The classification of living things involves organizing life forms based on shared characteristics. The word taxonomy is the term used to describe the classification of living things. The taxonomy of living things starts at the broadest level and moves to the most specific level. The basic taxonomy of living things involves eight distinct levels. Each level of the taxonomy is referred to as an individual taxon.
Classification of Living Things: Basic Taxonomy Explained
Level 1: Domain
There are three domains: Eukarya, Bacteria and Archaea. The broadest way to classify a living thing is to decide which of these three domains it falls within.
- Living things within the Eukarya domain are the ones most likely to be covered in general science or basic biology classes. This domain includes plants, animals, protists and fungi.
- Bacteria and Archaea are single-celled organisms that differ with regards to their cellular structure. These are likely to be covered in advanced science courses.
Domain was not always included in the taxonomy of living things. It was taught as a seven-level taxonomy for many years, but an eighth level (domain) was added in 1990.
Level 2: Kingdom
The basic taxonomy of living things includes six kingdoms. Each of the three domains (above) is associated with particular kingdoms.
- Eubacteria (domain Bacteria) - common bacteria like the good bacteria found in yogurt and the bad bacteria that cause bacterial infections
- Archaebacteria (domain Archaea) - uncommon bacteria such as those found in environments that are devoid of oxygen or are extremely acidic
- Plantae (domain Eukarya) - all plants
- Animalia (domain Eukarya) - all animals
- Fungi (domain Eukarya) - spore producing organisms (mushrooms, tree, yeast, and most mold)
- Protists (domain Eukarya) - microorganisms that don’t fall into one of the other kingdoms (algae and slime mold)
Example: For each level, review how humans are classified. Humans belong to the kingdom Animalia.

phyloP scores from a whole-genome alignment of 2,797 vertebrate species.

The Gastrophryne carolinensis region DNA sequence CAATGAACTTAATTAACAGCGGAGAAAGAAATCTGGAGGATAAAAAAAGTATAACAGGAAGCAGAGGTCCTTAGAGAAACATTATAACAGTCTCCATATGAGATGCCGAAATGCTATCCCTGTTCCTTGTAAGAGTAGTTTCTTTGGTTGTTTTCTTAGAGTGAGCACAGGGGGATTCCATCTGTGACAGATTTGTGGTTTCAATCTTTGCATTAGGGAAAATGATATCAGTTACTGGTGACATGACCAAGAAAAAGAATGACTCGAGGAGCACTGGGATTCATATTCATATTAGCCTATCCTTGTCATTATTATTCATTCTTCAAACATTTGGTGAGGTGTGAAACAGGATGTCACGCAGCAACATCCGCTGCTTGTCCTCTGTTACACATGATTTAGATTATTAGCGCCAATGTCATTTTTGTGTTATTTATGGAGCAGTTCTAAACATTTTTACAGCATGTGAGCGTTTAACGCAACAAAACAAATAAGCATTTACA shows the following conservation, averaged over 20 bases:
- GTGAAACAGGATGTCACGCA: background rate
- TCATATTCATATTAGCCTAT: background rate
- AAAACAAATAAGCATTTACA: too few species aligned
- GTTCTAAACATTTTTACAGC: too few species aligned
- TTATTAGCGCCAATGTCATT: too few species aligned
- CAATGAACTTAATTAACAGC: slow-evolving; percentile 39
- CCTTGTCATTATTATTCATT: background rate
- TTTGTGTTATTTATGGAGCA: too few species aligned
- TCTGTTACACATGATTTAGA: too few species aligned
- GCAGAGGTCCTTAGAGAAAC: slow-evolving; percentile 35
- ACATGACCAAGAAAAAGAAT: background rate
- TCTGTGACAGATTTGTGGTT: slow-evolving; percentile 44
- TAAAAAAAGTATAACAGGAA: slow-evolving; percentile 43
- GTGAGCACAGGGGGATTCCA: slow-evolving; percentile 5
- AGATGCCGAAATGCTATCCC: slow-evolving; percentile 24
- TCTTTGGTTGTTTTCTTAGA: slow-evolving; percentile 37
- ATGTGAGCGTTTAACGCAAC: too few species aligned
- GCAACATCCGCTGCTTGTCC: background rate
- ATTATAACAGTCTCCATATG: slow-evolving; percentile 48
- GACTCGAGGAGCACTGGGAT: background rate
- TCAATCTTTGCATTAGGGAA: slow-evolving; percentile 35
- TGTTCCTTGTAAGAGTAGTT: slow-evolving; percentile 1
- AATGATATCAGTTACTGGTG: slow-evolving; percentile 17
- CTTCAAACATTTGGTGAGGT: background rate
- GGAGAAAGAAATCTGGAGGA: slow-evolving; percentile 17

Level 3: Phylum
Once a decision has been made about which kingdom a living organism should be classified in, the next step is to determine which phylum it belongs in. There are multiple phyla (plural of phylum) for each kingdom. Examples of some of the most commonly known phyla include:
- Anthophyta (kingdom Plantae) - flowering plants, including vegetables, fruit, beans, and nuts
- Arthropoda (kingdom Animalia) - invertebrate animals with an exoskeleton, segmented bodies, jointed limbs, and a vented central nervous system
- Chordata (kingdom Animalia) - animals that have a notochord (like the umbilical cord on a baby), a dorsal hollow nerve cord (spinal cord), pharyngeal slits, and a functional or vestigial tail
- Coniferophyta (kingdom Plantae) - plants that stay green year-round, such as fir and juniper trees
Example: Humans are in the phylum Chordata.
Level 4: Class
Once an organism has been assigned to a phylum, assigning it to a class is the next step in classification. Many classes are assigned to each phylum. Examples of several classes in the phylum Chordata include:
- Amphibia - animals born with gills that later develop lungs and spend parts of their lives in water and parts on land; they must reproduce in water
- Aves - warm blooded animals with wings; they reproduce through internal fertilization and lay eggs
- Mammalia - vertebrate animals that have specialized teeth, strong jaws, are conceived and born via the mother’s reproductive tract, and nurse from their mothers